Joe, one of our service users, blogs to encourage men to open up about their mental health, sharing his father’s early life experiences in the Police and his own, more recent, struggles with anxiety.
It’s been almost a year since I accompanied my dad to a reunion for former members of Tactical Aid Group: the division of Greater Manchester Police where he spent the formative years of his adult life, dodging petrol bombs and whatever else the volatile socio-political climate of the early 1980s decided to throw at him. On an overcast December evening, a bustling Stockport pub paid host to a concourse of now middle-aged men, revelling in the company of their fellow erstwhile officers with whom they once shared a bond as close as brotherhood.
As my dad had once stated – ‘in TAG, you literally trusted your team with your life’. For most of the evening, the atmosphere was raucous, light-hearted, and positive – with the beer in full flow, and anecdotes of brave escapades spoken with pride. However, as the night wound down, the tone became more sombre; the inevitable effects of the violent nature of the job were uttered. ‘I wasn’t OK for a while’, ‘those riots still haunt me’, and perhaps most poignantly – ‘we didn’t talk about it’ were amongst the admissions from some of those present who, in their day, worked in markedly violent conditions as they tried to uphold the peace.
It is only recently that most men of my father’s generation have felt able to talk about their mental health, having been repressed for too long by the damaging fallacy that to acknowledge that one is struggling mentally, is a sign of failure – especially for a man. Therefore, as the guards were briefly lowered on this heady evening, there was something quite redemptive about men who were forced to be tough for too long, finally feeling comfortable to reveal their psychological bruises.
Whilst this occurrence certainly indicates that the dialogue about men’s mental health getting louder, the dismal reality is that too many men are still suffering in silence. Statistics show that three out of four (76%) of suicides are men; it is the biggest cause of fatality in men under thirty-five years old. Furthermore, although women are more likely to be diagnosed with common mental illnesses such as Anxiety and Depression, research suggests that men are less likely to seek the help that they need.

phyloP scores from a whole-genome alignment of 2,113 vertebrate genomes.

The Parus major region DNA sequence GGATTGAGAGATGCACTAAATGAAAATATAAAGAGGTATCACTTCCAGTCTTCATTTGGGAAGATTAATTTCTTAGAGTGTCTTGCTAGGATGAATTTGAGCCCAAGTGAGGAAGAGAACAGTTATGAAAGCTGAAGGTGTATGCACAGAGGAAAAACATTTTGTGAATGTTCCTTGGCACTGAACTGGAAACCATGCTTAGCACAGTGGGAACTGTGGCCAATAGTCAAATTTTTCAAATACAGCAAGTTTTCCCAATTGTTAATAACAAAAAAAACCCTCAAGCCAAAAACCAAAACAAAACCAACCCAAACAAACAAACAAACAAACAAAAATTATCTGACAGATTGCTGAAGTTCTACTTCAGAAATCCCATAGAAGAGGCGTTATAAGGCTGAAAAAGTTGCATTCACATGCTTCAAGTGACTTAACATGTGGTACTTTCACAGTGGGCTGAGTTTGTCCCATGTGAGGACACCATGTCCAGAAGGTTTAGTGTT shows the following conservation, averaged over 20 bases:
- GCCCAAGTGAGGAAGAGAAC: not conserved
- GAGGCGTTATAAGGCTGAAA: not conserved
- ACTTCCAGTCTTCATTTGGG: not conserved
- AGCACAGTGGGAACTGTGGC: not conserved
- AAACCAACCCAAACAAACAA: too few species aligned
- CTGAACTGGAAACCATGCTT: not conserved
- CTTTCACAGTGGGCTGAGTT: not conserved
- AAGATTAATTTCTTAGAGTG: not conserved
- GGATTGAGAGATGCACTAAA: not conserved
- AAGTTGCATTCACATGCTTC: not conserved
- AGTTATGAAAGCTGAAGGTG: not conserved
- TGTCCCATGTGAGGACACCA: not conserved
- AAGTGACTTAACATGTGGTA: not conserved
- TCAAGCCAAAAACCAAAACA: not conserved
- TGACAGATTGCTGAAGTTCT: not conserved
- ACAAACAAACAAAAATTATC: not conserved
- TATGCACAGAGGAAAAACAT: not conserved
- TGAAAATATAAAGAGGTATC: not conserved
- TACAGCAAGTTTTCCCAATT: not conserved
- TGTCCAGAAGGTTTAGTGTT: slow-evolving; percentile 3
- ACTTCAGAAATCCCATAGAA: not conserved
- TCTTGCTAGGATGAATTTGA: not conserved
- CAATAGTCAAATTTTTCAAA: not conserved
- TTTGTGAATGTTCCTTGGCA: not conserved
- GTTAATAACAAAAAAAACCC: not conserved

With regards to less common mental illness such as Schizophrenia and Personality Disorder, a greater public awareness and understanding of such conditions are still very much a work in progress, meaning that multitudes of people worldwide haven’t received the compassion and support that they deserve. It can be deduced that men have been more reluctant to talk about their difficulties with these disorders, thus lived incredibly isolated lives.
So why is it, that despite such harrowing and devastating statistics, males are, largely, still neglecting their mental health? To find the answers, you need not look any further than the primordial concept of masculinity which has been entrenched in society for time immemorial, thus creating warped, unfair, and downright unrealistic expectations of what it takes to be a man.
Whether consciously or unconsciously, many men (including myself) have followed such expectations and behaviours as if they were commandments. ‘Thou shalt not cry!’, ‘Thou shalt not talk about feelings!’, ‘Thou shalt man up!’ – that last one being particularly toxic as it insults men and women in equal measure: suggesting that displays of emotional pain denote weakness, while also teaching men that they don’t have the right to feel emotional pain.